EMV chip card technology is a growing force in the payments industry. According to EMVco, as of Q4 2013, worldwide EMV deployment and adoption estimates are approximately 2.3 billion EMV chip cards and 37 million terminals/devices. With card adoption rates averaging 42.8% and terminal adoption rates at 86.2%, indications are that this technology shouldn’t be ignored. EMV compliance is already making traction in the United States, and if you haven’t prepared, now is the time to do it as the October 2015 Liability Shift date is fast approaching.
Security Breach & Adoption of EMV
EMV chip cards (Europay, MasterCard, Visa) was established in the ‘90s and became the standard throughout Europe on January 1, 2005. Though there was some initial uncertainty about how and when the chip would arrive in the U.S., the tide seems to have turned. The U.S. adoption rates are on the rise for EMV technology, which offers significantly more security than the traditional magnetic stripe for card present transactions.
Well-publicized security breaches over the last year served as catalysts, driving many U.S. retailers to evaluate their current POS technology and back office infrastructures, and putting a higher priority on EMV migration. Although many companies have been slow to embrace EMV, the potential of negative press and being targeted by fraud criminals has proven that a more secure payments system is a necessity.
Many retailers are pushing to update their POS devices by October 2015 in order to accept chip cards. That way, credit card issuers who already have chip cards in the market will be able to transfer the liability for fraudulent transactions back to those merchants whose terminals are not chip-enabled. In October 2016, that liability shift will extend to ATMs, and in October 2017, it will extend to automated fuel dispensers (AFD).
Who’s at the Forefront of the EMV transition?
Walmart, Sam’s Club, and Target are among the early big box retailers migrating to chip-enabled devices as well as reissuing their co-branded credit cards. Sam’s Club cardholders received replacement cards in their mailboxes this past June. At this point in time, more than 4,000 Walmart stores, and all 635 Sam’s Club locations will be able to accept chip cards at their point-of-sale.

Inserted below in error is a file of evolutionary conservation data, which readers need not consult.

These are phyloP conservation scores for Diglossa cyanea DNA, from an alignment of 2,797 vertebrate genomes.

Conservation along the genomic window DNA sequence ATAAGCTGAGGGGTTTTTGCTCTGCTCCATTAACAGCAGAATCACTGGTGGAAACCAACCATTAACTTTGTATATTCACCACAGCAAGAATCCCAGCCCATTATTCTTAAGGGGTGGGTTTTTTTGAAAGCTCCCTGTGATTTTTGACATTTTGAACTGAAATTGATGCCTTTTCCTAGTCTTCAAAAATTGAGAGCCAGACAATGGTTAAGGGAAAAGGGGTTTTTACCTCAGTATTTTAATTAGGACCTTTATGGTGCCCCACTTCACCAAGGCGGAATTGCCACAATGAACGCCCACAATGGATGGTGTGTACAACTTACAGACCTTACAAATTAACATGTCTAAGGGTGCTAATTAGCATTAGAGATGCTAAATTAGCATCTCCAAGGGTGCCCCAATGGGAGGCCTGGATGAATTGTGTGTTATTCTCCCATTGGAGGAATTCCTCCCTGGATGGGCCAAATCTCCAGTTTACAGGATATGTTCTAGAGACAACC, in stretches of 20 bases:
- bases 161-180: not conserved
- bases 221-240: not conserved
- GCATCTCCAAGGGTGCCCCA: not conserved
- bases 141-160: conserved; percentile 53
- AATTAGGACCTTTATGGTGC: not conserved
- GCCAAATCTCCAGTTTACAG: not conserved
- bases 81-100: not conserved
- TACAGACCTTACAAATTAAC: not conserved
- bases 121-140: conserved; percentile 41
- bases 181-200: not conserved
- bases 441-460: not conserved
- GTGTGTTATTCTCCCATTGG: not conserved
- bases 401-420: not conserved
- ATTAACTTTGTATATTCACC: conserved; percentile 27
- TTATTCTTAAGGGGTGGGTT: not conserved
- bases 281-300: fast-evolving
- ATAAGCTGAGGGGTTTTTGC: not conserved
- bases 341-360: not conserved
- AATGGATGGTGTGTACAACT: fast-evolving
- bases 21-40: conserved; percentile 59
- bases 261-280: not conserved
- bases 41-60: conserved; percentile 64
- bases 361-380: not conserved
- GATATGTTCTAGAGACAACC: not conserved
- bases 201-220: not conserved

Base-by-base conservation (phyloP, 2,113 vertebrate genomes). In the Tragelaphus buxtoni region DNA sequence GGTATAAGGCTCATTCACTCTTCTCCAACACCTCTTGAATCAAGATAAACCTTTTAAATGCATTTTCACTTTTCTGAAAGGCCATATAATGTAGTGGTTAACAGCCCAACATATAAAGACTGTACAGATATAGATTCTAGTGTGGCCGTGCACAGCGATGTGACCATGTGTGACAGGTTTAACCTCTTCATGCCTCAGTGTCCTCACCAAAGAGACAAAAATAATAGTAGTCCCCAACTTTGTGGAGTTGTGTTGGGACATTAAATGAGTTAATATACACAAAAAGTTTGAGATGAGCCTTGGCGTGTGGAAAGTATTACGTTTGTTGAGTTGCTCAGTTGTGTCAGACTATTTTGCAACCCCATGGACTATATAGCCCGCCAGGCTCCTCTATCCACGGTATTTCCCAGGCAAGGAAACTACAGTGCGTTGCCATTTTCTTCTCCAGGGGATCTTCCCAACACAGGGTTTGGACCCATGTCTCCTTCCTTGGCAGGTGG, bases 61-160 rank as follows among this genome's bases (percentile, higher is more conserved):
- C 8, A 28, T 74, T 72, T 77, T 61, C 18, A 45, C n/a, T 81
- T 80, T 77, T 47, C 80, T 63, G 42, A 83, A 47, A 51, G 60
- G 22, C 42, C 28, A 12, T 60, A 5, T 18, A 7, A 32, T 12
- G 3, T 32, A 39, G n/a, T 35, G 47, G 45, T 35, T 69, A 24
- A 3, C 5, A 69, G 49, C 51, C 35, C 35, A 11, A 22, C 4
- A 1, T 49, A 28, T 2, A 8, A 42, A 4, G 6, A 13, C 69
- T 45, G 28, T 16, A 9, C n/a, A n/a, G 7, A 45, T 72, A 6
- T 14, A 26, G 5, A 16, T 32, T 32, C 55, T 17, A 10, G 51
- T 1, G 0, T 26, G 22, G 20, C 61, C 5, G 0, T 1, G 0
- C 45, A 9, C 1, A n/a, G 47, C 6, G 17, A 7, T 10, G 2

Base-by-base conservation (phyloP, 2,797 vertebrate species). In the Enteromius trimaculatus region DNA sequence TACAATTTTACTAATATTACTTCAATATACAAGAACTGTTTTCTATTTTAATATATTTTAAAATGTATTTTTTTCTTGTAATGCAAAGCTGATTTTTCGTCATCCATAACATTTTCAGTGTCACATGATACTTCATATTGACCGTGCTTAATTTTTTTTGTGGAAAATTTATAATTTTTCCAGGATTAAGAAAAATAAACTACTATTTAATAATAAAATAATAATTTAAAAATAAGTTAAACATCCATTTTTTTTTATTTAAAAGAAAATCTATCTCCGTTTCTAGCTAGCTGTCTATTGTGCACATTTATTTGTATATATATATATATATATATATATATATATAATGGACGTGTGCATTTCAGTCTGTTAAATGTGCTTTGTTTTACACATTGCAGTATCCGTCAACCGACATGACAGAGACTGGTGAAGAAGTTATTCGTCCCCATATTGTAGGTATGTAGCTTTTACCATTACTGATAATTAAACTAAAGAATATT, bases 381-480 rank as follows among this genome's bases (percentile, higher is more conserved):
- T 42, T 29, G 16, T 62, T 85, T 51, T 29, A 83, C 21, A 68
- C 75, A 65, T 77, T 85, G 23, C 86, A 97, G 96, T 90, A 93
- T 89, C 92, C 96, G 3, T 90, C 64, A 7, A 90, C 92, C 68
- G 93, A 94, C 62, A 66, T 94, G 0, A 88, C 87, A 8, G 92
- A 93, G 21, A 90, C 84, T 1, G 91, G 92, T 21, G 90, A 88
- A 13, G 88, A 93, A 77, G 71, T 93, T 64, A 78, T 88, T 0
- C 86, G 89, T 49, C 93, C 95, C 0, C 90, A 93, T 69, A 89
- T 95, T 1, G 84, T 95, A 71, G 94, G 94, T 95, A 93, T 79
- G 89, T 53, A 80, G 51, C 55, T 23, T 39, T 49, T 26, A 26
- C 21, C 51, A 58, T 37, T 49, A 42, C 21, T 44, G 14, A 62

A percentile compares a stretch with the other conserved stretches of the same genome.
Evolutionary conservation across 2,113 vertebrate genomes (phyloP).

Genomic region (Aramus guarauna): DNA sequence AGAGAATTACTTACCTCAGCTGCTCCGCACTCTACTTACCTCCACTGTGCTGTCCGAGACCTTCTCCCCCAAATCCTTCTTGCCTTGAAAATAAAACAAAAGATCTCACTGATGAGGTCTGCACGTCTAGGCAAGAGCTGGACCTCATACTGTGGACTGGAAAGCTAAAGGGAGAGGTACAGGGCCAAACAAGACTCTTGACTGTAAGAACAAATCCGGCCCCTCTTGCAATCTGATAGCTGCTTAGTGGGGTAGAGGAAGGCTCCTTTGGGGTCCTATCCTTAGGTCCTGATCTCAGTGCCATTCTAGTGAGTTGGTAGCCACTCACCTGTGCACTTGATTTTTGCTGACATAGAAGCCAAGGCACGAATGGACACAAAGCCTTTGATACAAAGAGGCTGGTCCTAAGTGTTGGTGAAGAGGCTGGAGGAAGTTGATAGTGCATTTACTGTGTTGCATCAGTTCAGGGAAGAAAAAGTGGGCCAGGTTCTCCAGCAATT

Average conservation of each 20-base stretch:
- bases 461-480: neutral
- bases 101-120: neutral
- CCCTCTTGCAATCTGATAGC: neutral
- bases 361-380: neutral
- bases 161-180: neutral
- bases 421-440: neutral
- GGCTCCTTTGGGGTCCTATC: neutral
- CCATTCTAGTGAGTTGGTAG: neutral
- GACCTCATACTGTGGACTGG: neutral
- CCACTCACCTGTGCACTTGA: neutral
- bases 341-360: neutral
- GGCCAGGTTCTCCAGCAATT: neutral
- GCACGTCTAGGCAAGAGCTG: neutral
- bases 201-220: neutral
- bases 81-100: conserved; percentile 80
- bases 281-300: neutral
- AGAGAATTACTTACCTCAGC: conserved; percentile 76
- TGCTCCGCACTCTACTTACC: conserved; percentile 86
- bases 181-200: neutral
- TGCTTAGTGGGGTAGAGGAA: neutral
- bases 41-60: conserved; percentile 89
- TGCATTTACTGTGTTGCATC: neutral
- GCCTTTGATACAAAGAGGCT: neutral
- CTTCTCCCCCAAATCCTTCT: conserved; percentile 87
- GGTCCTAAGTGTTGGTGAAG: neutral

With such big-name players making the change ahead of schedule, momentum for others to establish a timeline for rollout is growing. The Smart Card Alliance estimates that there are 10-15 million EMV-enabled credit cards in the United States, although that still represents less than 2% of the total card market; of the 10 million point-of-sale devices in the U.S. market, roughly 1 million (or 10%) are EMV-capable, meaning they are EMV-equipped even if the technology is not turned on. In other words, a lot of work remains.
How Can You Get Ready for the liability shift?
October 2015 is just around the corner, so you must formulate your plans now. Incorporate EMV technology migration into your budget, your card re-issuance strategy, and your internal and external communication plans. Review your card reissuance cycle monthly as you will have a number of customers who need cards reissued because of expiration or compromise. Work chip cards into your reissue cycle, rather than waiting until the liability shift deadline when you may be faced with making the switch all at once, which could create resource strains for you and your partners, and potentially impact your cardholders’ experiences.
According to an Aite Group report, credit and debit card fraud costs the United States $8.6 billion a year. Making the switch to EMV sooner, rather than later, will help minimize how much of that comes out of your pocket.
While the EMV chip is not a silver bullet, it is an improvement over magstripe. It may not have prevented some of the recent major breaches, but it would have reduced overall damage since there would have been fewer cards vulnerable to counterfeiting. It also will help create a more secure payments experience for your cardholders.